Case study

Pakistan six months on: water brings relief to flood survivors

How UK aid is providing safe drinking water to communities returning home in Sindh province

Naik Bakht. Picture: Vicki Francis/DFID

Naik Bakht. Picture: Vicki Francis/DFID


When the flood waters came in August 2010, they came without warning in the middle of the night. Fifty-year-old Nekbakhat (pictured) had to flee her home in the dark with her husband and 5 children.

She will never forget the terror of that night as she and her family tried to get to safety:

“We ran away to save our lives. We were crying. The water was all around us. There were 50 houses in the village but they were all washed away by the flood. We lost everything.”

As well as homes and crops, basic services like access to safe drinking water were destroyed.

With UKaid funding from the Department for International Development (DFID), NGO Mercy Corps has installed water pumps in hundreds of villages like Nekbakhat’s, to help meet people’s basic needs as they return home.

Water that saves lives

“We had no water storage and we were drinking flood water. But now we are drinking clean water,” she says.

“It is good for our health and we have been saved from diseases like cholera and dysentery.”

Getting clean drinking water to remote villages is particularly important for the safety of women like Nekbakhat who traditionally collect water for their households.

Ten-year-old Shakila drinks clean water from a hand pump in her village. Picture: Russell Watkins/DFID

Ten-year-old Shakila drinks clean water from a hand pump in her village. Picture: Russell Watkins/DFID

Previously, the women in Nekbakhat’s village had to walk several kilometres everyday to find water. But now they can fetch water from the trucks and storage tanks in their village.

Staying healthy

In a neighbouring community, village elder Punhal explains the problems they faced when they returned home.

The elders were worried about the older community members and young children who were getting ill after drinking dirty water. 

But thanks to UKaid funding from DFID, Punhal’s family and neighbours now collect clean water from taps in the centre of their village.

“After the floods we had to drink the flood water, which was contaminated,” he says.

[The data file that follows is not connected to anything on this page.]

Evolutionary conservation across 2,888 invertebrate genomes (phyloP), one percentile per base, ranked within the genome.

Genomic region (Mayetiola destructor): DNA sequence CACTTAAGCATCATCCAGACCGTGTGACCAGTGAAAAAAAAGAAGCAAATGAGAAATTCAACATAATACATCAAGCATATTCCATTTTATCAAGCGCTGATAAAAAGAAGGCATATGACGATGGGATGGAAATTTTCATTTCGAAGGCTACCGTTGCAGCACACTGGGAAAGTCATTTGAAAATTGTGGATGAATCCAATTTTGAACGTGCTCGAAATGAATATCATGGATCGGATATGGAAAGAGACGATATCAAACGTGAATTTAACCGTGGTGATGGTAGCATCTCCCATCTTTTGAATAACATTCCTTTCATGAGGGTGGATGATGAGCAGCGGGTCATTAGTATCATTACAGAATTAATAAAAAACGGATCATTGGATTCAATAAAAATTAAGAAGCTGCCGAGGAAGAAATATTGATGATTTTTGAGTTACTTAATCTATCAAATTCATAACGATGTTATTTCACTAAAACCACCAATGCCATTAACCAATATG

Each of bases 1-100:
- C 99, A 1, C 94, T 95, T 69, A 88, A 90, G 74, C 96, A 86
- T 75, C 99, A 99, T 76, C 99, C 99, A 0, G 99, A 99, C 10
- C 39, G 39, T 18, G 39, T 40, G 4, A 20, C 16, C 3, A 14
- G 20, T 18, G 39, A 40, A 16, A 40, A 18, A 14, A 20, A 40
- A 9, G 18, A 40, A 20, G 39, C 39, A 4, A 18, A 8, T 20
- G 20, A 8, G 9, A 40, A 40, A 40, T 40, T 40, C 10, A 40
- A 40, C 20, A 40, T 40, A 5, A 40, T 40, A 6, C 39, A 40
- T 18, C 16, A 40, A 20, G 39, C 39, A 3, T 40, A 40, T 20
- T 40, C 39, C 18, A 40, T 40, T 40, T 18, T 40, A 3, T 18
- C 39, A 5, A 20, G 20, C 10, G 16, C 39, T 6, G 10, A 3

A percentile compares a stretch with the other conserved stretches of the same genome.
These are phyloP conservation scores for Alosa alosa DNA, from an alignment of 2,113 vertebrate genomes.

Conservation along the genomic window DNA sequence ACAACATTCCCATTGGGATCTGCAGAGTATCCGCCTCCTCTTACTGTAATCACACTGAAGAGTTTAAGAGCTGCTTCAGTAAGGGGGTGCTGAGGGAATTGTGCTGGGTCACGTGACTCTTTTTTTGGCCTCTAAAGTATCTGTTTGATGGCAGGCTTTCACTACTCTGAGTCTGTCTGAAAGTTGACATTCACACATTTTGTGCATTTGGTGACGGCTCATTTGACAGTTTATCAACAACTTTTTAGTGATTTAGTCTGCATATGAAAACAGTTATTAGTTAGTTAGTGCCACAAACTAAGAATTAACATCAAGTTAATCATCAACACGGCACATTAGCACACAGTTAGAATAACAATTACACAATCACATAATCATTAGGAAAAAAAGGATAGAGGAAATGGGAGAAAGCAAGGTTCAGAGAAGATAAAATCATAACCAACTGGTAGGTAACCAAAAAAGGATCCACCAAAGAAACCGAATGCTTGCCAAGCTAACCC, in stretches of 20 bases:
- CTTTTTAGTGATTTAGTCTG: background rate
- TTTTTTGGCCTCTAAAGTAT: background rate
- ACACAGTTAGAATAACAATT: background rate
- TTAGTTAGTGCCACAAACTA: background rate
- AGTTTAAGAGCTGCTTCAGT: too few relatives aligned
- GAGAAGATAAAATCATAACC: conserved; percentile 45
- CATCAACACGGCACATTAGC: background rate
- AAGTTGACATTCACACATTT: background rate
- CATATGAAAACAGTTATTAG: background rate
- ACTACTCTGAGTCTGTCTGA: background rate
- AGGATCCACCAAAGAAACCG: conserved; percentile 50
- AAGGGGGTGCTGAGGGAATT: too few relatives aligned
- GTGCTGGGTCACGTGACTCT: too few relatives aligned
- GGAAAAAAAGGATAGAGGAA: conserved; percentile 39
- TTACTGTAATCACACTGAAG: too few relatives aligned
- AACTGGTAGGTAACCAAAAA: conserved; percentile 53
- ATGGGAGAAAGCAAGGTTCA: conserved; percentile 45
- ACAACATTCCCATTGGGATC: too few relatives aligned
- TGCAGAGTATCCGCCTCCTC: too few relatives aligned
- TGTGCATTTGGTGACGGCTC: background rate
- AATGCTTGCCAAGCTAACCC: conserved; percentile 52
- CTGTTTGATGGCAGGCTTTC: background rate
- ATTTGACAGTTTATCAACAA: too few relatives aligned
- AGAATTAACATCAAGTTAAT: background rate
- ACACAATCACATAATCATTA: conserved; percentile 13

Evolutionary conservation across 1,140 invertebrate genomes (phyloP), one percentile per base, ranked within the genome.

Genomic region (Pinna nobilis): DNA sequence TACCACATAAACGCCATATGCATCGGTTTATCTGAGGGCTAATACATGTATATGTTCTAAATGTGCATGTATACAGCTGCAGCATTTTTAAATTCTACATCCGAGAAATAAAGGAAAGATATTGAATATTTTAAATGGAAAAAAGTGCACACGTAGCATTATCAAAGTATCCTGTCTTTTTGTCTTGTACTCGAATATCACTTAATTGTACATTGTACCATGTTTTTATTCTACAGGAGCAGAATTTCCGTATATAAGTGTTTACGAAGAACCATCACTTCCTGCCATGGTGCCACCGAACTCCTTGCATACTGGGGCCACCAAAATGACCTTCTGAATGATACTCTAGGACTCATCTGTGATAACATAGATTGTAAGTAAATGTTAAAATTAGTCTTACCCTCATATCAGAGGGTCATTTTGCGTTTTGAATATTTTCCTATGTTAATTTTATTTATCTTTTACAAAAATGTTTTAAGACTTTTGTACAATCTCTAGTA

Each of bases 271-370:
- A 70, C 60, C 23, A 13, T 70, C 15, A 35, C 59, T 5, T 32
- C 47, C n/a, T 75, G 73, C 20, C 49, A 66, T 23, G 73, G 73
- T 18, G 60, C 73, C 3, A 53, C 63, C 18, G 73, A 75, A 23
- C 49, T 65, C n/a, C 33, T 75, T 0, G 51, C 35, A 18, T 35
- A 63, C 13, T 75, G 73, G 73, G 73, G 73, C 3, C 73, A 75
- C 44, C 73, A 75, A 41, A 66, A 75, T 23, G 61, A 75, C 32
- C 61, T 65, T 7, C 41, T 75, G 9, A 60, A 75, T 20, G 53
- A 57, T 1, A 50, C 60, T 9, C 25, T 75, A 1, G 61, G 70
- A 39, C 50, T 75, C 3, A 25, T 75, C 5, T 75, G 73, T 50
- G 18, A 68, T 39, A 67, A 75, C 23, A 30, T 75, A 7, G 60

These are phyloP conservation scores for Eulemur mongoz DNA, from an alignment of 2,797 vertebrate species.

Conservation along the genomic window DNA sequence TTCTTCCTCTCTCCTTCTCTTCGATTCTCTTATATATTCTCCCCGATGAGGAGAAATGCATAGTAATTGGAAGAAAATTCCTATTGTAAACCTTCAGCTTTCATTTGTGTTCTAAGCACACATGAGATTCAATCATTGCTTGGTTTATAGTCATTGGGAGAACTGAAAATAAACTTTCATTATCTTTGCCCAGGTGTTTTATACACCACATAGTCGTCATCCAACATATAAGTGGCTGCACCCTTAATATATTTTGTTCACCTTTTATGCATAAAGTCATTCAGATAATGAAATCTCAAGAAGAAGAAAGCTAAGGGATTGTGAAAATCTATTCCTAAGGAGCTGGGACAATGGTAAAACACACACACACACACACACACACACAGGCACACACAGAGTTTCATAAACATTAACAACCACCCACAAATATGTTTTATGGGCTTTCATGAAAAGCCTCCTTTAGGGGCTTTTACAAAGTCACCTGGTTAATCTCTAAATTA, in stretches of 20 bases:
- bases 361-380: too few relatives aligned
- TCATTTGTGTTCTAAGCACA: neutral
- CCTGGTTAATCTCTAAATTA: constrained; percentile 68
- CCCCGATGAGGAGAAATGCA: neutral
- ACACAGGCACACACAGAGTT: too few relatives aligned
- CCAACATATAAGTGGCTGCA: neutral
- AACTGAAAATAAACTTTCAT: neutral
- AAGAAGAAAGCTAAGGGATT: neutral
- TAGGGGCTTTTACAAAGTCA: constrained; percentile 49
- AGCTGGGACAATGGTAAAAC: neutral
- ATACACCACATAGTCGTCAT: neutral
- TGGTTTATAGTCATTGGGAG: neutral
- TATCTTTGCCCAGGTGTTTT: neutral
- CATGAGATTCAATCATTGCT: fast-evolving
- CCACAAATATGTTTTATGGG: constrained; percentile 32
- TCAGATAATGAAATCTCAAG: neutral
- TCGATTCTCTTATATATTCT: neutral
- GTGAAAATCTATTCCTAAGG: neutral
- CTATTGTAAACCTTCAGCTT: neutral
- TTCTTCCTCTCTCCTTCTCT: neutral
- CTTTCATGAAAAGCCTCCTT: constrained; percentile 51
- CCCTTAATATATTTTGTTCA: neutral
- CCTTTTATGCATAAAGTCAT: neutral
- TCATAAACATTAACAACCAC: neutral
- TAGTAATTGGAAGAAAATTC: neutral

“There were outbreaks of disease, dysentery and food poisoning. After that, clean water was provided. This clean water is helping us stay healthy. The diseases are under control now.”

Village elder Punhal, Sindh province. Picture: Russell Watkins/DFID

Village elder Punhal, Sindh province. Picture: Russell Watkins/DFID

DFID funding is also helping Mercy Corps build new latrines, promote hygiene awareness and distribute hygiene kits. The programme will deliver clean water and sanitation facilities to over 160,000 people in Sindh province as they start to return to their land.

Help and hope

Some parts of Sindh province in southern Pakistan remain underwater and rebuilding lives and livelihoods will take time. But Punhal remains hopeful:

“With your help, our future will be prosperous. We are working our fields and cultivating them. This will increase our earnings and we will be able to provide health and education for our children.”

Facts and stats

Mercy Corps’ DFID funded programme will ensure that 160,000 people get access to clean water and 8,000 families will be given help to build latrines. 

The programme will help people in 200 villages in Qambar Shadadkot, Jacobabad, Shikarpur and Kashmore districts of Sindh province.

While the water systems are being rebuilt, beneficiaries receive access to potable water through filtration and water trucking or distribution of purification kits.

Updates to this page

Published 25 January 2011